Ya can’t live without it. And it seems with four kiddos and a husband (and me) we go through it QUICK! As soon as one meal is done they’re asking about snacks or it’s time to eat an entire meal again. It’s a never-ending, exhausting, expensive merry-go-round.
Homeschooling only adds to it. All those hours at home. All those cups. All those dishes. UGH!
It really does paralyze me at times. And yes, we go through cycles when we are hitting the drive-thru WAY too often, but I think that’s just the times we live in (ahem: lazy and busy).
But life never gets any slower and I never seem to be find anymore energy or time. It’s during these drive-thru cycles that I really need to dig deep and channel into all those nifty kitchen hacks I’ve relied on these years of motherhood.
CLEAN THE KITCHEN FIRST.
One thing I’ve found for sure is that the kitchen is the heart of the home. Cliché but SO true. When the kitchen is a wreck, we are more likely to eat out. I am more likely to be snippy. And the general atmosphere of the house is a little off.
The kiddos are on a rotation for dishes. One kid is assigned to each meal (dinner has two) and they rotate through the meals so they have a different meal every day of the week. Score for lots of kids!!! They load and unload the dishwasher pretty much on their own nowadays. (Yes, we have graduated to two loads of dishes a day and even more when I’m canning or preserving in the summer.)
Keeping the sink relatively empty and the counters wiped down is the most important. Mopping and all the rest? Well, get a dog and dirt-colored laminate. Boom. You’re done.
One of my biggest money savers is my basement pantry. It took me a while to stock up but now it’s a miracle. I keep two or more of everything we use. We have a ketchup in the fridge and a ketchup in the basement. If a kid takes the basement ketchup, he puts ketchup on the lists. When I go to the store, I’m buying for the pantry NOT the fridge. That way, if money’s tight one week it’s not an *emergency to get to the store.
WRITE DATES ON LEFTOVERS
We use a Sharpie to write dates on opened jars of sauces or on containers of leftovers. We write any leftovers we have on a whiteboard. This cuts down on food waste.
I keep a Zip-loc bag in the freezer where I keep random vegetable scraps and leftovers and any meat bones. When the bag is full I pop it into the Crock Pot overnight for homemade broth. You can then pressure can or freeze the broth. I rarely ever purchase broth any more.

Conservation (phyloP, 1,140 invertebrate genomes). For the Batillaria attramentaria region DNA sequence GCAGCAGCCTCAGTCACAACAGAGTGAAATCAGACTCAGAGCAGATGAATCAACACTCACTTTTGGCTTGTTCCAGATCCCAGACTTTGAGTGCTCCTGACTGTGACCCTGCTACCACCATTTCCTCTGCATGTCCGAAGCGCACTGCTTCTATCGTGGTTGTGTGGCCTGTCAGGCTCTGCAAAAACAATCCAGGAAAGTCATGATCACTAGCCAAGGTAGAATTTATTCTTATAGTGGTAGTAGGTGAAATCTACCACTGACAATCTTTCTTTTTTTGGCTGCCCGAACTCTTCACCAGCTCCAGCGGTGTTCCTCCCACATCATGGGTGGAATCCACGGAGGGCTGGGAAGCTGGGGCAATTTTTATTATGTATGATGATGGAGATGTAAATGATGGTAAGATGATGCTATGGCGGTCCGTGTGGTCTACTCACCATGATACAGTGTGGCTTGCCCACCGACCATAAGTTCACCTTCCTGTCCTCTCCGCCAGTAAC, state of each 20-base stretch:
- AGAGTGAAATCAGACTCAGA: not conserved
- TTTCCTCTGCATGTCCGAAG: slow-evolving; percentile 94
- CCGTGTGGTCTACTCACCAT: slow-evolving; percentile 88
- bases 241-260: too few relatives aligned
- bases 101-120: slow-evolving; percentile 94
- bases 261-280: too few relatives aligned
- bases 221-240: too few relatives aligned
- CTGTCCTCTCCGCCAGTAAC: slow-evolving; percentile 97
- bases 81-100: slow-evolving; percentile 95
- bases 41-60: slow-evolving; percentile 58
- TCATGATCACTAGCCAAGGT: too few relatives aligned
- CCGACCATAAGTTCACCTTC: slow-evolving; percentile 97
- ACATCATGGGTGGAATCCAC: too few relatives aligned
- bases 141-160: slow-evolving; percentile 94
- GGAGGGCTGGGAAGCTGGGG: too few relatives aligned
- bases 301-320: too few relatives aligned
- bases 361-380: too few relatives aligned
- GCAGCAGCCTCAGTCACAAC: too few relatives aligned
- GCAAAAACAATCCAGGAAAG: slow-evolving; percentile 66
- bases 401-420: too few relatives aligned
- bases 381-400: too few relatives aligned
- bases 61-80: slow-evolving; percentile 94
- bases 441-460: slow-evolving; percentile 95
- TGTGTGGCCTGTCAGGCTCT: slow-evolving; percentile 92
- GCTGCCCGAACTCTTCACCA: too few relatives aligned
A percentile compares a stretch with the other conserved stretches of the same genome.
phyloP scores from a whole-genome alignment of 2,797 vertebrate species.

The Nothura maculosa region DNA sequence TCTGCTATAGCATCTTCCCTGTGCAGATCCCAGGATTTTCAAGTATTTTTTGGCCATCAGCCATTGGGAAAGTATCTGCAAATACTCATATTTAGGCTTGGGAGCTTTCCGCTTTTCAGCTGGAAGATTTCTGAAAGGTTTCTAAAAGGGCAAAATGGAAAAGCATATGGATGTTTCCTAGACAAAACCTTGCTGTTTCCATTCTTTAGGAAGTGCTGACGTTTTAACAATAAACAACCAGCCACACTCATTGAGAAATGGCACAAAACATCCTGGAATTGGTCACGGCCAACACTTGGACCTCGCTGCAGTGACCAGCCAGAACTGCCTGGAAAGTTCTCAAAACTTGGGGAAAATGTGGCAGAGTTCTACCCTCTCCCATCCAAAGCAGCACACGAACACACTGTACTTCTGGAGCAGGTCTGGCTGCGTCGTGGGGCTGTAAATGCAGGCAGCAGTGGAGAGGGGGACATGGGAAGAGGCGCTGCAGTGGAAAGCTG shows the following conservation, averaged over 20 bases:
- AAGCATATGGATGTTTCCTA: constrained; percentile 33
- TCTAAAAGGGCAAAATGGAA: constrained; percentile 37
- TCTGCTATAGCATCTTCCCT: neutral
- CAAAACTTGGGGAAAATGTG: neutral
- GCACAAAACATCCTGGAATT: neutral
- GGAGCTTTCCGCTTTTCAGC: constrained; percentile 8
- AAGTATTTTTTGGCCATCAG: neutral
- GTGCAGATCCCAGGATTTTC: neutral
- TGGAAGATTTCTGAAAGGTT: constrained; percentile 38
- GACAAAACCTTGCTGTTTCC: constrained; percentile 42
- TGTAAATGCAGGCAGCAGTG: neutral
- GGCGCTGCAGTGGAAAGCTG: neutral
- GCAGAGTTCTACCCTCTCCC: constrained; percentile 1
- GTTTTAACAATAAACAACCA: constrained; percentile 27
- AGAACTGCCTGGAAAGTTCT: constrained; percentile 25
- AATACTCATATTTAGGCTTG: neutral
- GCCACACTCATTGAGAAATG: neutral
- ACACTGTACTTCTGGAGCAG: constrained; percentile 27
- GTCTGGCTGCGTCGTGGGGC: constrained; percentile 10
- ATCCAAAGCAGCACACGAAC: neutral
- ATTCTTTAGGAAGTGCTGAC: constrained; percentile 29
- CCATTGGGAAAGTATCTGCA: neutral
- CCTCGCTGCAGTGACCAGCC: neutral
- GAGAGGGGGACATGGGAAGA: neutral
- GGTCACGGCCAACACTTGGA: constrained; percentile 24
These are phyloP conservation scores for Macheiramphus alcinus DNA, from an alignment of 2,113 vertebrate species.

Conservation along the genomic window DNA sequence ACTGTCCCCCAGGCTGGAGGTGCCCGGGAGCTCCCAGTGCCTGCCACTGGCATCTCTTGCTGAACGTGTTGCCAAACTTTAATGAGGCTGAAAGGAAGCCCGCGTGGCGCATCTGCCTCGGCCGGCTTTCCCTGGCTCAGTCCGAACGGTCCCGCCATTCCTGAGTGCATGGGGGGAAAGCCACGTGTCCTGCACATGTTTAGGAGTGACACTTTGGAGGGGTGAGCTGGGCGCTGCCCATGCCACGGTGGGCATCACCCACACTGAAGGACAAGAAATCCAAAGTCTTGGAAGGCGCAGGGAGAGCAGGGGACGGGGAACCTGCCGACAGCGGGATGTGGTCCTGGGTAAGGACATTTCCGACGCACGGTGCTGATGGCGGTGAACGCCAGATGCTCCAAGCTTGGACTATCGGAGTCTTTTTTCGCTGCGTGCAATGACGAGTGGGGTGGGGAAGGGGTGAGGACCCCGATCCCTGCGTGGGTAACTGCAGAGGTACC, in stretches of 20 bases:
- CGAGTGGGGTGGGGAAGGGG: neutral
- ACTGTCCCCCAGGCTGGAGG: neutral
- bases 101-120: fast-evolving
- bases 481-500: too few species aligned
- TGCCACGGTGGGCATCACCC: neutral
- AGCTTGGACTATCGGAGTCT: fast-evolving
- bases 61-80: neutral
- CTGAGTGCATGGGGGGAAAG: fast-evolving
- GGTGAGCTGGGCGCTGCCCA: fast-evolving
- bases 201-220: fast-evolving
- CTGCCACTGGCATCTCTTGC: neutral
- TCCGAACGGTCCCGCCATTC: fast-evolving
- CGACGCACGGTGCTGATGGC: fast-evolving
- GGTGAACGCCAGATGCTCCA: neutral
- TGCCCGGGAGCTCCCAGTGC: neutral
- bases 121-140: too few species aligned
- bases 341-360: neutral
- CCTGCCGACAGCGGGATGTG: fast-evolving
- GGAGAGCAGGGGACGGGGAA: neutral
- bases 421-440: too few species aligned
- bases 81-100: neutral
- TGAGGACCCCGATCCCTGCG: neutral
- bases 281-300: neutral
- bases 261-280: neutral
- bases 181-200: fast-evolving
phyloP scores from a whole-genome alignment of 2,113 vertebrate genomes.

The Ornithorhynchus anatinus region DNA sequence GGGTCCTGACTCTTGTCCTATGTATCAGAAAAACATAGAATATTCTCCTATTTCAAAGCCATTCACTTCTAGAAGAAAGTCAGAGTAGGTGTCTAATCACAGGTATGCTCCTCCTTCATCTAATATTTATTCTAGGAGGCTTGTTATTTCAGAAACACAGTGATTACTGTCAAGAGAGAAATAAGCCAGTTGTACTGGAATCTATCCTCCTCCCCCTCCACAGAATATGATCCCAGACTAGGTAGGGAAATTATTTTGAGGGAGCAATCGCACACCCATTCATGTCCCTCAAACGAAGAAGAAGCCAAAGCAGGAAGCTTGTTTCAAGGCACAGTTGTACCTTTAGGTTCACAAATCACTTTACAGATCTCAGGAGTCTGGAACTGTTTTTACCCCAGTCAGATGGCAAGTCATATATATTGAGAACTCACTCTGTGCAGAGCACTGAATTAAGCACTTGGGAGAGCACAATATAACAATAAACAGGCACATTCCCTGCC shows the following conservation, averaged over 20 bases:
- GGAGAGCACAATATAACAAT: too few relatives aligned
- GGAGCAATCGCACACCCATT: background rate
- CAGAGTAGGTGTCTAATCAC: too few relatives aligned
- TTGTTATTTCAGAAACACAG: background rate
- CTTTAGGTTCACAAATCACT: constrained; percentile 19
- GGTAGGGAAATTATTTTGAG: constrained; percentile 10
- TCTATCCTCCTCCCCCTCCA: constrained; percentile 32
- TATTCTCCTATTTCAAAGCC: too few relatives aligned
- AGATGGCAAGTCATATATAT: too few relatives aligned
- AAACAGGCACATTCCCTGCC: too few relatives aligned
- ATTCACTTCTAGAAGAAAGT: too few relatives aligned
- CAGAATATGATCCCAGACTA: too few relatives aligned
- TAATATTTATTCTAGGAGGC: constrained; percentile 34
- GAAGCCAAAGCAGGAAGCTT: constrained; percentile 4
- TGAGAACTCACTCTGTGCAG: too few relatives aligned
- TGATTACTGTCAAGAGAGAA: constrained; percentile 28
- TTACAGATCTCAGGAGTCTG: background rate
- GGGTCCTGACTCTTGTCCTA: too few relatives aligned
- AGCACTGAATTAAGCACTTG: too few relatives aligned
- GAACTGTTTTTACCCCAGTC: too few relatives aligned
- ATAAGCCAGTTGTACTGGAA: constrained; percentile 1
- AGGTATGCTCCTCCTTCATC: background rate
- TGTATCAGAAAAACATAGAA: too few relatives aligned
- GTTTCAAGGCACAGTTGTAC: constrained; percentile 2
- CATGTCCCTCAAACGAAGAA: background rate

Yes, we save free condiments from fast food. Yes, I force my children to squeeze the ketchup packets into our giant bottle in the fridge. Doesn’t everybody?? (My kids don’t think so!)
We scrape all plates and throw any throwaway foods into a plastic bowl by the sink. When we’ve got pigs, they get the scraps. When we don’t, the chickens get the feast. Right now we don’t have any pigs but I’ve been storing up food for them in my freezer. Every time we have a cracked egg come through it goes into the bag for my future pigs. I HATE throwing food in the trash. When I can feed it to animals it eases the guilt.
When it comes to tips on actually meal planning and creating food I fall pretty short. I want to be a successful meal-planner, but I’m not. We typically go with the mood rather than what I have planned. One thing I can pride myself on is management. I know what food I’ve got on the shelves and in the freezers. I keep up a pretty thorough meat inventory (which is a must when you butcher your own animals). Most of the time we do good eating it!
Knowledge is power! Would love to hear your kitchen hacks! Email me at firstname.lastname@example.org.
Categories: Food and gardening on the farm
My name is Ginia Oehlschlager and I'm a small-town gal from Missouri. Join me as I document my crazy life on the farm with my husband and four kids. I'm always looking for frugal, simple ways to live the life God set before me. Where faith, family and fun come together on the farm.